I am not, and refuse to be, a “kick-ass”, “kick-butt”, or any other kind of kicking copywriter. Kick Ass has to be one of the most overused viral phrases of the year. That and “Superstar”, which reminds me of that funny nerdy girl from Saturday Night Live.
I get it. I do. The world of business can be a cutthroat, ugly place. But do we really want our customers to get that vibe?
Maybe I am just old-fashioned. And yet … I have recently seen WAY too many entrepreneurs on their way down the road to success mistaking insults for good copy, profanity for power.
I would like to provide a few alternatives.
Sleek, Chic, and Sophisticated
This writing style is great for contemporary furniture, sports cars, and luxury wristwatches. The customer feels pampered and well-educated , as if they have received an embossed invitation to an elite utopia that the rest of us normal folk will never visit, even on vacation. Copy from this style may include the words “prestigious”, “illustrious”, and “superior”.
Warm, Comforting, and Economical
A great strategy for local businesses and people selling insurance, adopting a friendly tone makes a client feel safe and needed. This approach is best practice, combined with actual ethics, for the average Joe. Family-oriented and working the graveyard shift, Joe gets kicked in the rear end enough without being roped in by some phony, aggressive sales pitch. His words are “safe”, “affordable”, and “care”.
Daring, Adventurous, and Offbeat
Geared towards backpackers, rock climbers, and creative types, adventurous copy is written to inspire. Outside-the-box thinkers want to be recognized as free spirits. They want to be challenged. They want to be dared. They want to dream. A good writer asks them to push the limits. Terms are active and urgent, encouraging readers to “do”, “be”, “push”, “dive”, and “win”.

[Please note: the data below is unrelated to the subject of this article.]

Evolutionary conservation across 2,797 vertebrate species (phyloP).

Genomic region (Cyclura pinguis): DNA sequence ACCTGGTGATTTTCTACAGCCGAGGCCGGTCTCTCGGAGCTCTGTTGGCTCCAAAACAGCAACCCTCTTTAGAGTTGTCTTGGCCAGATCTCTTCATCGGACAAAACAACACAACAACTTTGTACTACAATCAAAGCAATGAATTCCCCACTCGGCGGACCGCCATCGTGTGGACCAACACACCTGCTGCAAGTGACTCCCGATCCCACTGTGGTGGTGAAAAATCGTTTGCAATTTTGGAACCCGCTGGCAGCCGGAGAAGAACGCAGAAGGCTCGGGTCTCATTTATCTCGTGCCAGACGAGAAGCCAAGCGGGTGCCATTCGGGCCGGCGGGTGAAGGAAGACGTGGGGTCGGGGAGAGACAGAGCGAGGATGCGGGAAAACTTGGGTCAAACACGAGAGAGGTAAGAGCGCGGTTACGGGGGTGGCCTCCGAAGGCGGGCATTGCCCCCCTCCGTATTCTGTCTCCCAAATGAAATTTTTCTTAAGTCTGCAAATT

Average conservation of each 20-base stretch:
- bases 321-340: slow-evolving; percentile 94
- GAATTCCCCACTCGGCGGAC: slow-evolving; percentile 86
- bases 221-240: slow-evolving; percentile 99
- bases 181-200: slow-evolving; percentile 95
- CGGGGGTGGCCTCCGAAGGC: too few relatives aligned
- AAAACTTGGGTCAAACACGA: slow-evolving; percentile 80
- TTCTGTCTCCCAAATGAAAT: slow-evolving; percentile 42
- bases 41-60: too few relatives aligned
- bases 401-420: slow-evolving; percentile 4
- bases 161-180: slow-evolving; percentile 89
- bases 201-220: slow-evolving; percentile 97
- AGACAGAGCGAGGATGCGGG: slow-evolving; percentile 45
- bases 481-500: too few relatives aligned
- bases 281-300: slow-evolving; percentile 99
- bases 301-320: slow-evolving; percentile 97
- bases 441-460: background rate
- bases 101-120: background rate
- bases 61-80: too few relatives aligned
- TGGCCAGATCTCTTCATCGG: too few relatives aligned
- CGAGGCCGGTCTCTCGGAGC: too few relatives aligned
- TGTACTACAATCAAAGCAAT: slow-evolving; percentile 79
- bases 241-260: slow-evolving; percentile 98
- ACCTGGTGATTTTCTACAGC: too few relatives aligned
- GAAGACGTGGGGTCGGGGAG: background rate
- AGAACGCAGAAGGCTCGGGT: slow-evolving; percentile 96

Technological, Scientific, and Methodical
I’m not just talking user manuals. This is the writing for professionals. Facts, data, and clarity are of high importance. Clients include software developers, scientists, and those in the medical field, among others. These professionals have to trust that the person giving them information has some kind of expertise in the field. Content should be clear, crisp, and reasonable. The real challenge is finding an angle to make the material hook the reader and keep them interested. Using imagery can help, as can including case studies or situational stories that the reader can relate to. Terminology can vary from profession-specific slang to adjectives that capture the reader like “cutting-edge” or “innovative”.
There are millions of words to describe things in a million different ways. To a writer, there is no such thing as a synonym. There is only that one perfect word which will drive the meaning of the writing forward. Let it be any word but “Kick-ass”.
I’ll practice my kung fu in the privacy of my own home.